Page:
The marriage of computers and manufacturing is rapidly moving us towards mass customization. What does that mean? Neil Gershenfeld, Director of the MIT Center for Bits and Atoms, calls this technology fabrication for a market of one.
I always like to start these discussions with a little bit of historical context. Before the Industrial Revolution manufacturing all over our world was done largely as a cottage industry. This type of manufacturing involved intensive individual production of goods. A business would come up with a product and then farm out its manufacture to the local population which would produce the product within their homes. When the development of manufacturing using non-human power sources replaced small-scale cottage production with mass-produced goods from assembly lines, businesses no longer brought the work to the cottages. Instead the cottagers assembled in large manufacturing facilities creating a few standardized designs using common equipment. Customization was sacrificed in the process.
When Henry Ford created his assembly line for the Model T he informed all customers that they could have one of his cars in the colour of their choice as long as it was black. His competitors soon caught on and started offering their vehicles in different colours. Customization through colour soon begat other options and by the mid-20th century a wide range could be applied to any vehicle during assembly along the production lines, or at the dealership where individuals bought cars. You could get different paint, trim, headlight treatments, roofs, tires and so on.
Customization was further stimulated by the computer industry and in particular by one manufacturer who made it a competitive differentiator. That was Dell, the Texas PC manufacturer. If you have ever gone online to purchase a computer from Dell, and I have done this several times over the years, then you have experienced a version of mass customization. You visit the site and determine which type of computer model is best suited for you. Then you begin to build your system to meet your preferences. At each stage of the process Dell shows you the incremental cost and final cost when you have added the last of the bells and whistles. You then complete your order and track it from production through to shipping.
The Dell experience gives us a reasonably good definition of this mass customization process – a manufacturing system that produces customized goods using mass production efficiency. But what Dell is doing is only the beginning of a revolution that is altering our material world in this century. The combination of computer numerical control, computer-aided design, and printing technology are leading us to a process called fabbing.
Fabbing is the term scientists and engineers are using today for digital fabrication. Through the deployment of a range of digital technology, including rapid prototyping, laser cutting, and computer numerical control, a fabber (a small self-contained digital fabrication factory) has the ability to do mass customization and manufacturing-on-demand for an audience of one. Let’s talk about an example of how this works. You create or find a design of something you want on the Internet. You download the instructions for that object. You send the instructions to your 3-D printer and the printer creates the finished goods in three dimensions. This is being done today with 3D printers that are available for under $5,000. Desktop Factory, a company located in Rock Hill, South Carolina, has as its mission to make 3D printing as common in offices, factories, schools and homes as laser printers are today. A 3D printer uses the same type of technology as inkjet printers. The difference is instead of ink and a 2-dimensional plane, the 3D printer builds objects layer by layer using a composite plastic powder and a halogen light. The cost of the materials amounts to $1 per cubic inch (16.387 cubic centimeters).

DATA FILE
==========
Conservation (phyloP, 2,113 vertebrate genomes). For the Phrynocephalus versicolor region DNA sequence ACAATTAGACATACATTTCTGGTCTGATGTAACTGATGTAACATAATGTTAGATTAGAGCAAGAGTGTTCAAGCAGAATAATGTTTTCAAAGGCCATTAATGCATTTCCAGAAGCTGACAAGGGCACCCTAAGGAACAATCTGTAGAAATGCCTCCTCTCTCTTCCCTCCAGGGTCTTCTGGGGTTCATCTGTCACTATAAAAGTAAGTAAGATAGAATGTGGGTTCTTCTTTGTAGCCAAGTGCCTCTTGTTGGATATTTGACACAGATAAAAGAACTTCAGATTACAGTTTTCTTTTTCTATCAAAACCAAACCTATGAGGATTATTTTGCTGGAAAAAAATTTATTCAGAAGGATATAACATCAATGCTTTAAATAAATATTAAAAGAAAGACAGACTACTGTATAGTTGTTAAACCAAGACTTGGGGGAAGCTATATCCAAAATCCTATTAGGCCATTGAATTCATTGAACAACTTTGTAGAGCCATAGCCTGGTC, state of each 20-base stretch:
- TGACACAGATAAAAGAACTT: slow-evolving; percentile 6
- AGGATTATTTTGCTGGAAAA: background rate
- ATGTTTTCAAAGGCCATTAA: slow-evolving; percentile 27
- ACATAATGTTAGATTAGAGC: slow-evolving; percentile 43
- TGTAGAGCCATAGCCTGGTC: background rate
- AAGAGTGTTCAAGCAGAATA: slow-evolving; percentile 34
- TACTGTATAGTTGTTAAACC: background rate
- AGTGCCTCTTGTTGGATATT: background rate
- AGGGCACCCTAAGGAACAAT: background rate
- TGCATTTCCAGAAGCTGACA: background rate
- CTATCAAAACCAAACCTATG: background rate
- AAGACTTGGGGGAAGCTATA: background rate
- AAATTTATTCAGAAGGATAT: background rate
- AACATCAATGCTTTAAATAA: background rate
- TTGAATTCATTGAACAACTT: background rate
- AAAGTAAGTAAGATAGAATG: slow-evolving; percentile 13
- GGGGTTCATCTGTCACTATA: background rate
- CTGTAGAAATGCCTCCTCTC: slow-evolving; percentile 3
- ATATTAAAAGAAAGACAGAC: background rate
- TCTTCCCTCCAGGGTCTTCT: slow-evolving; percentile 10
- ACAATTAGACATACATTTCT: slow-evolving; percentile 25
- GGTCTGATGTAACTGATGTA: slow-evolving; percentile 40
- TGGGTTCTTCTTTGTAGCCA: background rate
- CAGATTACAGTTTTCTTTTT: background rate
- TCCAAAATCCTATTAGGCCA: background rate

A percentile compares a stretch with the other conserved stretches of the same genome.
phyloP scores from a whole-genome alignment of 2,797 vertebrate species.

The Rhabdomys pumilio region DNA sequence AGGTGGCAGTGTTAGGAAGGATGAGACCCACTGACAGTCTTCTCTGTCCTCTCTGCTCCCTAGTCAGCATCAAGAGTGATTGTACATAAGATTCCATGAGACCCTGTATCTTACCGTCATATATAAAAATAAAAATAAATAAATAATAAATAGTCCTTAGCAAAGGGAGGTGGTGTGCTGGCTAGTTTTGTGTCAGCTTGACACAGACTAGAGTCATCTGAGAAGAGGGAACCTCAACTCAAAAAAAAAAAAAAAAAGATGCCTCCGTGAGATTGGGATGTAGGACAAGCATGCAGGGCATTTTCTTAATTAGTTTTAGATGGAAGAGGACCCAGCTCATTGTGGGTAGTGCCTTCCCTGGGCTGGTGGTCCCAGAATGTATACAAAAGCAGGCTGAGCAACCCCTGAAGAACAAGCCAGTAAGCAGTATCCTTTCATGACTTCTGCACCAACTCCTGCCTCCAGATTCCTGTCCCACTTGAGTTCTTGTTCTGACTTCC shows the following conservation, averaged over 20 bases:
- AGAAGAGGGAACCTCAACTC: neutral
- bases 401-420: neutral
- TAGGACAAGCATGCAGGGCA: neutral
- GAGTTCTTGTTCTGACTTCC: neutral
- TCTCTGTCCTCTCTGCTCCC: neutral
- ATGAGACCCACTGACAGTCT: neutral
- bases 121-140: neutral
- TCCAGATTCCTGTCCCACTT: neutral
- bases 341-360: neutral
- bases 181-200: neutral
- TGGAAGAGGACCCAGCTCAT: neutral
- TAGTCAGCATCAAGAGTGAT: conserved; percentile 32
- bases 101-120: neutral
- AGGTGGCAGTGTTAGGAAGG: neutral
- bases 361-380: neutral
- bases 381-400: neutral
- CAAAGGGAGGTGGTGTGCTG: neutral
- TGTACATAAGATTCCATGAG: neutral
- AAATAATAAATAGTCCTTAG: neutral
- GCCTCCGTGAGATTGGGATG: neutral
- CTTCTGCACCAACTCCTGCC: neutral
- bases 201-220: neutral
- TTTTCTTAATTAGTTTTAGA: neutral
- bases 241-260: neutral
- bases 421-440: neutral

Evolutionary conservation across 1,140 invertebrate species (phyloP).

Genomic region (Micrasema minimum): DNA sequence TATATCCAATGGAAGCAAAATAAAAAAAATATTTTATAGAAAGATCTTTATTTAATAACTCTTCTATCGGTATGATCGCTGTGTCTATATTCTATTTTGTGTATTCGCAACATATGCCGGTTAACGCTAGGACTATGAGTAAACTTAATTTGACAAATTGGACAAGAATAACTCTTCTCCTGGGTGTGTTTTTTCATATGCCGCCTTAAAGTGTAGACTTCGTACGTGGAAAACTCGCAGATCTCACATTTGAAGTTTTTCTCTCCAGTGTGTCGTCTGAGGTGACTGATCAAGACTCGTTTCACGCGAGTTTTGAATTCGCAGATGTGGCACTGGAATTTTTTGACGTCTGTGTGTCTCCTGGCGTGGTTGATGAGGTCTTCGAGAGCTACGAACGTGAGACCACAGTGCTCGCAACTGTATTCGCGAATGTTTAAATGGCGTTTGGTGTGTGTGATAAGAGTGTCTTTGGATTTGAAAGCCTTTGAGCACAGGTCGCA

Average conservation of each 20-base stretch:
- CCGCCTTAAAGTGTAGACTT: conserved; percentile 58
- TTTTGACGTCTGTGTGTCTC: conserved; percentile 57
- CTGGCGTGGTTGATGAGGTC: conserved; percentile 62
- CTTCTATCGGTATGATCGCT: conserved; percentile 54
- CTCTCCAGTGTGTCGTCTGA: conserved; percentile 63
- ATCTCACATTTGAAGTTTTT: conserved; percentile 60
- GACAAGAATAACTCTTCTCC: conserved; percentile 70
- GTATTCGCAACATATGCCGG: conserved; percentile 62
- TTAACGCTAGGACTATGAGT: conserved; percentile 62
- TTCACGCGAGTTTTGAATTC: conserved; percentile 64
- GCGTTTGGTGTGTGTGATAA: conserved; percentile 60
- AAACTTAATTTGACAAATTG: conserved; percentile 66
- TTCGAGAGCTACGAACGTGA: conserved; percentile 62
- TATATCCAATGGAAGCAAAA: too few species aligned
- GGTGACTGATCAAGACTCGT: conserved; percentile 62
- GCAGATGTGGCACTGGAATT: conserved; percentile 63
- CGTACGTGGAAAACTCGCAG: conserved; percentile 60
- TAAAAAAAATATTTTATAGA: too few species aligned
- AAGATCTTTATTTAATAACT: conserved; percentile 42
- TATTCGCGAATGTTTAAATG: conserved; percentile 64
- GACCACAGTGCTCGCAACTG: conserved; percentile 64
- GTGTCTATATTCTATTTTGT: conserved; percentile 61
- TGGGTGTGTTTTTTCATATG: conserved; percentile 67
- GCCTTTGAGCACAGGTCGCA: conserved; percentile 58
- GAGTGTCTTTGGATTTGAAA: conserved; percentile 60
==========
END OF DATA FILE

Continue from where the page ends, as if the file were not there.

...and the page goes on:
Today’s 3D printing is just a start. What if the printer could draw on almost any kind of material to fabricate objects. This would be the equivalent of the replicator in Star Trek. How far away are we from this capability? Today fabbing using polymers, ceramics, metals and resins allows biomedical manufacturers to create custom-designed prosthetic devices for implantation in humans. Nanoscale fabbing for computing and medical diagnostics represents an area at the forefront of practical research. At the University of Kentucky, engineering researcher, J. Todd Hastings, has developed a process that uses electrons beamed through a liquid to deposit various materials including gold and platinum onto a one nanometer spot, creating a detailed nanoscale pattern similar to the etching of a circuit board. But unlike a silicon wafer, the scale of this engineering feat is 50,000 times smaller than a human hair.
In our next discussion we will look at self-replicating machines and where science and technology is taking us.